Thinking | 22 May 2017
Sex discrimination claim sails on
A 16 year old female sailor, who was excluded from participating with her father in a ‘men’s 49er class’ sailing event at a world sailing regatta held in Melbourne in December 2014, has won the right to pursue a sex discrimination claim against Yachting Victoria.
The Federal Circuit Court recently dismissed an application by Yachting Victoria seeking to have the discrimination claim struck out. In its application to have the claim dismissed, Yachting Victoria argued that the sex discrimination claim was hopeless, bound to fail or had no reasonable prospect of success on the basis that (among other things):
- Yachting Victoria did not provide goods or services or make a facility availability for the purpose of the relevant provisions of the Sex Discrimination Act 1984 (Cth) (Act)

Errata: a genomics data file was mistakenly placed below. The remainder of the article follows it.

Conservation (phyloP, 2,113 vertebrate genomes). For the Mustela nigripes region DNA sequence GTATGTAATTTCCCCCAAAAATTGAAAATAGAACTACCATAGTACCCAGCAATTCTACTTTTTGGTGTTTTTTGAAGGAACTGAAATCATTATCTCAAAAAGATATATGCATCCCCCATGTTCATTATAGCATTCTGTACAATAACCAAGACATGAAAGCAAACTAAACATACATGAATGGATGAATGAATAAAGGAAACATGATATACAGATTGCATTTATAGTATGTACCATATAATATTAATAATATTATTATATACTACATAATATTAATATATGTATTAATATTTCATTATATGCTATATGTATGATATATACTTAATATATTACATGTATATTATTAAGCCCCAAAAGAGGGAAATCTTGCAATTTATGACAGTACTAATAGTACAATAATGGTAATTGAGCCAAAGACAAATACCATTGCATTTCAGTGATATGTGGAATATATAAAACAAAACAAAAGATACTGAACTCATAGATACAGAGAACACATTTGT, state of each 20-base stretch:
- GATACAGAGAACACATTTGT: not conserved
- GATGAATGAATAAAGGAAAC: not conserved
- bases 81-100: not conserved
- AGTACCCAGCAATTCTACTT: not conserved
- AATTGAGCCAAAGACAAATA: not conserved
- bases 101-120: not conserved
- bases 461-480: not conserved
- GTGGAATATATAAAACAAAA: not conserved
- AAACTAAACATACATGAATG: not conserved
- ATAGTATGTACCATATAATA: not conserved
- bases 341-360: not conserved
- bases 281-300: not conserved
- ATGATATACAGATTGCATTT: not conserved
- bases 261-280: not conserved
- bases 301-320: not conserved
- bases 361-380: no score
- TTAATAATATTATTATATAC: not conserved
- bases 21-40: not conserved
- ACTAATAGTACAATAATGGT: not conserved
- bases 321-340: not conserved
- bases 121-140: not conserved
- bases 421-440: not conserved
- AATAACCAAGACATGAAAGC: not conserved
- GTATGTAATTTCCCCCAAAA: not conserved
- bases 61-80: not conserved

- even if it did, the applicant’s boat, and not the applicant, was excluded from participating in the regatta and
- its actions were actions contemplated by the Notice of Race with which the applicant agreed to abide as a participant in the regatta.
The Court rejected Yachting Victoria’s arguments and allowed the matter to proceed on the basis of a claim that:
- Yachting Victoria provided a service by acting as the organising authority for the regatta and
- it was arguable that Yachting Victoria unlawfully discriminated against the applicant on the basis of her gender.
Interestingly, it is not unlawful to discriminate on the ground of sex by excluding a person from participation in any competitive sporting activity in which the strength, stamina or physique of competitors is relevant. To rely on the defence, Yachting Victoria will need to establish, by credible evidence, that there is a difference between the men‘s event and the women’s event in terms of the type of boats used and the role that strength, stamina and physique of competitors has in relation to those events.
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